I would prefer, if someone is really concerned about my child, that they just watch a minute and see whether the kid is with someone – someone they hadn’t noticed yet. That’s what I do when I see “lost” children. It’s not intrusive, and it gets the job done.
Instead, these hyper-vigilantes are sending insidious messages to my children. First, I haven’t heard one of them ask where Dad is. Message: Women are the ones responsible for children. That subject requires a rant all its own.
Moreover, they are telling my children indirectly that the world is a frightening place. My kids don’t have to listen to their parents’ opinions, watch the nightly news or – God forbid – interpret the world for themselves. The vigilantes are happy to convey their morbid worldview in a quick few seconds of “concern.”
It reminds me of the time my dad was visiting me in Southern California, where I was working as a newspaper reporter. We went into a gift shop, and the shopkeeper began a diatribe about the “Vietnamese gangs” supposedly terrorizing parts of the county. Being involved in the news business, I knew that his fears were exaggerated. I wondered if he was a racist.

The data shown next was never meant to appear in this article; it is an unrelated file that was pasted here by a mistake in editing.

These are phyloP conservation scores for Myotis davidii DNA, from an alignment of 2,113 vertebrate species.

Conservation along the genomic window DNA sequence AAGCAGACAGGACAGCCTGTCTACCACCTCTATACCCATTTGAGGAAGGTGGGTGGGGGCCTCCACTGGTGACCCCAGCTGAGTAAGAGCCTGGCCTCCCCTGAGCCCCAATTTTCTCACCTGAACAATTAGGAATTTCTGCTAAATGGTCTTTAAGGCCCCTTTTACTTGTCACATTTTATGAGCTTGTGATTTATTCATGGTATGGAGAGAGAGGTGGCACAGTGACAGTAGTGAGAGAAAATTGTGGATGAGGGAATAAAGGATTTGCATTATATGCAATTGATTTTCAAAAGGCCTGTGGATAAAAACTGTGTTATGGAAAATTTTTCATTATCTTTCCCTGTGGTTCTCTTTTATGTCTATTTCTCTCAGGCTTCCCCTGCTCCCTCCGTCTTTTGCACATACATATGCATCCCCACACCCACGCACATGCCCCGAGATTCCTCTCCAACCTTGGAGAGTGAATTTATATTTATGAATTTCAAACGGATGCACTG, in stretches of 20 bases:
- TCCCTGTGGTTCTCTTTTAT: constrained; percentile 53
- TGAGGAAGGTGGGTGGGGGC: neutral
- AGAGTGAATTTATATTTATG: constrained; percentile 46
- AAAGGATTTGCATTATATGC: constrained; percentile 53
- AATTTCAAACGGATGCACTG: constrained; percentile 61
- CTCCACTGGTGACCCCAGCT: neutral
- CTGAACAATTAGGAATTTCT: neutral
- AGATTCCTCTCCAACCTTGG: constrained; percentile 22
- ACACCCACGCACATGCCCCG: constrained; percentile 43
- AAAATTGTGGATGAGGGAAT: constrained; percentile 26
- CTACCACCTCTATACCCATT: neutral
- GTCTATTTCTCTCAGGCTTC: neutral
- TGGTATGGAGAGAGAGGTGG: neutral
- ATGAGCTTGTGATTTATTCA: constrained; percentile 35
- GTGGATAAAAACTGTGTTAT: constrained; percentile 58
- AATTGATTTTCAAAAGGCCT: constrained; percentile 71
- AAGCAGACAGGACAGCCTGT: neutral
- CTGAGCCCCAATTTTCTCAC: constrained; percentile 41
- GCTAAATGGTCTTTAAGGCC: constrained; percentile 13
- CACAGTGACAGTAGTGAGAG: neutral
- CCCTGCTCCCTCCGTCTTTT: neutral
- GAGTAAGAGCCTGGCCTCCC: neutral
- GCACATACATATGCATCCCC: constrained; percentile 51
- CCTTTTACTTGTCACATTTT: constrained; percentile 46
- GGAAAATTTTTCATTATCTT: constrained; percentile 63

I couldn’t wait to get away from the shopkeeper, but as we left, my father said, “You are lucky to have someone fill you in like that.” I just rolled my eyes. I feel like I have been doing that a lot. Spreading paranoia – especially racist paranoia — is not a public service.
A final message the vigilantes send my children is that Mommy is doing something wrong. I am somehow neglecting them by letting go their hand, these people seem to say. Quick, call Children’s Services! You can’t be too careful with the wretched parents lurking around these days – another morbid view. Don’t trust strangers. Don’t trust Mom. Don’t trust.